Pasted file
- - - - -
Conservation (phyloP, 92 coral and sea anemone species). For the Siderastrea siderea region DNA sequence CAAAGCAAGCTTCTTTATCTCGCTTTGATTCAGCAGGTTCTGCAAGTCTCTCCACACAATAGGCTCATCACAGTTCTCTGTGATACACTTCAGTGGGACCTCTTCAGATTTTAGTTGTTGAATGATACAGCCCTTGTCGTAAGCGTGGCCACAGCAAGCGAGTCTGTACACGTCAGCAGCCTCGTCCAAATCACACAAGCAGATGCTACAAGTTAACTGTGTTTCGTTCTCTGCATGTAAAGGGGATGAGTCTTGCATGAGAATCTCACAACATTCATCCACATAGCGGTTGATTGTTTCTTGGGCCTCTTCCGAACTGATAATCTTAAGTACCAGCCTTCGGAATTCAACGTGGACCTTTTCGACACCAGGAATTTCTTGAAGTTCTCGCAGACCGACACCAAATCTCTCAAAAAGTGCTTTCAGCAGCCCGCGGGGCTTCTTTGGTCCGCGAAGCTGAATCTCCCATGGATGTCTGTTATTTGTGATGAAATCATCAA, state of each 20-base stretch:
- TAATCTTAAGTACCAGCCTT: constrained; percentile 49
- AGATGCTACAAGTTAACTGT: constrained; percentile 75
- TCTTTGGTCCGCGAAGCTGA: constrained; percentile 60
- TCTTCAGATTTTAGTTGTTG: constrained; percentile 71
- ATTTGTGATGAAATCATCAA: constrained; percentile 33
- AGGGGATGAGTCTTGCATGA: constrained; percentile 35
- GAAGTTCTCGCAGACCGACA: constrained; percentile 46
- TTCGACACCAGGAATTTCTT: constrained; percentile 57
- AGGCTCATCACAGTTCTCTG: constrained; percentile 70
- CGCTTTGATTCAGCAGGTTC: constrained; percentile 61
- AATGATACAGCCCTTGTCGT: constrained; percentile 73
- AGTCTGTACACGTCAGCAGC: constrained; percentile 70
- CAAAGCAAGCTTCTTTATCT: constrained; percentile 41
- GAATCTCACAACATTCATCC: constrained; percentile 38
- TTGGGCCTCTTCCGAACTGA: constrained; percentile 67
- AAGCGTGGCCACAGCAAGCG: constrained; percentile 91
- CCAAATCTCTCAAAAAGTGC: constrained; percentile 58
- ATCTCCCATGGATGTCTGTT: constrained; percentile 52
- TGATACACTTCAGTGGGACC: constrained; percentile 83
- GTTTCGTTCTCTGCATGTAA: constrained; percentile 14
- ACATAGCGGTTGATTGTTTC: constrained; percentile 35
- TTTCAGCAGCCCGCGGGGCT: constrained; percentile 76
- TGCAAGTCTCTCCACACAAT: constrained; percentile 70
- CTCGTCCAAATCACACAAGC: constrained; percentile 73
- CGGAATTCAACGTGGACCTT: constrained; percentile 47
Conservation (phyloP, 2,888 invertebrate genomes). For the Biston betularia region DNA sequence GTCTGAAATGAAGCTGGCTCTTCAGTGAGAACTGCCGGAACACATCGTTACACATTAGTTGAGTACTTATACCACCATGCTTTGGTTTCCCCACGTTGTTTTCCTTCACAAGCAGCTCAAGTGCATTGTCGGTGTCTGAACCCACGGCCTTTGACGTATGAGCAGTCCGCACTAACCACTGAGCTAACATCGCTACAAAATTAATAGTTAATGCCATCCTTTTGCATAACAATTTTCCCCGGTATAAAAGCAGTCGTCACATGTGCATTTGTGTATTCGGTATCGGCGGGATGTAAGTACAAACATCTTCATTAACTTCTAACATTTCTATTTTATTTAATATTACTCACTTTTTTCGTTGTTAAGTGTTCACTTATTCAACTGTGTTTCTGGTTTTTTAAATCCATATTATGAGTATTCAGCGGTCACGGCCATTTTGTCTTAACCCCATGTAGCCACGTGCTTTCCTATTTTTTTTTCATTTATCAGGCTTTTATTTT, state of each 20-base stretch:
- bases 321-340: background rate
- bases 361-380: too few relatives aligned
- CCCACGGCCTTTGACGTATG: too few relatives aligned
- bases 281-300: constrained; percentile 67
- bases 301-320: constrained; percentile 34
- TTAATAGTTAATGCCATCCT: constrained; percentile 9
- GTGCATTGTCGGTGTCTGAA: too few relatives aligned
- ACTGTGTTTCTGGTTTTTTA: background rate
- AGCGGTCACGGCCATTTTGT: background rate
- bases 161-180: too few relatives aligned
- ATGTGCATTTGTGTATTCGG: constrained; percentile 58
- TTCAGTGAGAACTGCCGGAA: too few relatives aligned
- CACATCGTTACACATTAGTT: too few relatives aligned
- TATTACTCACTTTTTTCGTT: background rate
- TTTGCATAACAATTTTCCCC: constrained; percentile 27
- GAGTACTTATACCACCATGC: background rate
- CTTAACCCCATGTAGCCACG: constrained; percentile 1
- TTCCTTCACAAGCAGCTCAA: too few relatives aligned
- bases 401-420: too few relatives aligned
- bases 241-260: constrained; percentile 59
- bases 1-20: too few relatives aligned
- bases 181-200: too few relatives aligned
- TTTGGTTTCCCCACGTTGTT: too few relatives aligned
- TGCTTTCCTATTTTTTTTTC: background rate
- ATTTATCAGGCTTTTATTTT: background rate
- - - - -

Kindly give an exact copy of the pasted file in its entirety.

Conservation (phyloP, 92 coral and sea anemone species). For the Siderastrea siderea region DNA sequence CAAAGCAAGCTTCTTTATCTCGCTTTGATTCAGCAGGTTCTGCAAGTCTCTCCACACAATAGGCTCATCACAGTTCTCTGTGATACACTTCAGTGGGACCTCTTCAGATTTTAGTTGTTGAATGATACAGCCCTTGTCGTAAGCGTGGCCACAGCAAGCGAGTCTGTACACGTCAGCAGCCTCGTCCAAATCACACAAGCAGATGCTACAAGTTAACTGTGTTTCGTTCTCTGCATGTAAAGGGGATGAGTCTTGCATGAGAATCTCACAACATTCATCCACATAGCGGTTGATTGTTTCTTGGGCCTCTTCCGAACTGATAATCTTAAGTACCAGCCTTCGGAATTCAACGTGGACCTTTTCGACACCAGGAATTTCTTGAAGTTCTCGCAGACCGACACCAAATCTCTCAAAAAGTGCTTTCAGCAGCCCGCGGGGCTTCTTTGGTCCGCGAAGCTGAATCTCCCATGGATGTCTGTTATTTGTGATGAAATCATCAA, state of each 20-base stretch:
- TAATCTTAAGTACCAGCCTT: constrained; percentile 49
- AGATGCTACAAGTTAACTGT: constrained; percentile 75
- TCTTTGGTCCGCGAAGCTGA: constrained; percentile 60
- TCTTCAGATTTTAGTTGTTG: constrained; percentile 71
- ATTTGTGATGAAATCATCAA: constrained; percentile 33
- AGGGGATGAGTCTTGCATGA: constrained; percentile 35
- GAAGTTCTCGCAGACCGACA: constrained; percentile 46
- TTCGACACCAGGAATTTCTT: constrained; percentile 57
- AGGCTCATCACAGTTCTCTG: constrained; percentile 70
- CGCTTTGATTCAGCAGGTTC: constrained; percentile 61
- AATGATACAGCCCTTGTCGT: constrained; percentile 73
- AGTCTGTACACGTCAGCAGC: constrained; percentile 70
- CAAAGCAAGCTTCTTTATCT: constrained; percentile 41
- GAATCTCACAACATTCATCC: constrained; percentile 38
- TTGGGCCTCTTCCGAACTGA: constrained; percentile 67
- AAGCGTGGCCACAGCAAGCG: constrained; percentile 91
- CCAAATCTCTCAAAAAGTGC: constrained; percentile 58
- ATCTCCCATGGATGTCTGTT: constrained; percentile 52
- TGATACACTTCAGTGGGACC: constrained; percentile 83
- GTTTCGTTCTCTGCATGTAA: constrained; percentile 14
- ACATAGCGGTTGATTGTTTC: constrained; percentile 35
- TTTCAGCAGCCCGCGGGGCT: constrained; percentile 76
- TGCAAGTCTCTCCACACAAT: constrained; percentile 70
- CTCGTCCAAATCACACAAGC: constrained; percentile 73
- CGGAATTCAACGTGGACCTT: constrained; percentile 47
Conservation (phyloP, 2,888 invertebrate genomes). For the Biston betularia region DNA sequence GTCTGAAATGAAGCTGGCTCTTCAGTGAGAACTGCCGGAACACATCGTTACACATTAGTTGAGTACTTATACCACCATGCTTTGGTTTCCCCACGTTGTTTTCCTTCACAAGCAGCTCAAGTGCATTGTCGGTGTCTGAACCCACGGCCTTTGACGTATGAGCAGTCCGCACTAACCACTGAGCTAACATCGCTACAAAATTAATAGTTAATGCCATCCTTTTGCATAACAATTTTCCCCGGTATAAAAGCAGTCGTCACATGTGCATTTGTGTATTCGGTATCGGCGGGATGTAAGTACAAACATCTTCATTAACTTCTAACATTTCTATTTTATTTAATATTACTCACTTTTTTCGTTGTTAAGTGTTCACTTATTCAACTGTGTTTCTGGTTTTTTAAATCCATATTATGAGTATTCAGCGGTCACGGCCATTTTGTCTTAACCCCATGTAGCCACGTGCTTTCCTATTTTTTTTTCATTTATCAGGCTTTTATTTT, state of each 20-base stretch:
- bases 321-340: background rate
- bases 361-380: too few relatives aligned
- CCCACGGCCTTTGACGTATG: too few relatives aligned
- bases 281-300: constrained; percentile 67
- bases 301-320: constrained; percentile 34
- TTAATAGTTAATGCCATCCT: constrained; percentile 9
- GTGCATTGTCGGTGTCTGAA: too few relatives aligned
- ACTGTGTTTCTGGTTTTTTA: background rate
- AGCGGTCACGGCCATTTTGT: background rate
- bases 161-180: too few relatives aligned
- ATGTGCATTTGTGTATTCGG: constrained; percentile 58
- TTCAGTGAGAACTGCCGGAA: too few relatives aligned
- CACATCGTTACACATTAGTT: too few relatives aligned
- TATTACTCACTTTTTTCGTT: background rate
- TTTGCATAACAATTTTCCCC: constrained; percentile 27
- GAGTACTTATACCACCATGC: background rate
- CTTAACCCCATGTAGCCACG: constrained; percentile 1
- TTCCTTCACAAGCAGCTCAA: too few relatives aligned
- bases 401-420: too few relatives aligned
- bases 241-260: constrained; percentile 59
- bases 1-20: too few relatives aligned
- bases 181-200: too few relatives aligned
- TTTGGTTTCCCCACGTTGTT: too few relatives aligned
- TGCTTTCCTATTTTTTTTTC: background rate
- ATTTATCAGGCTTTTATTTT: background rate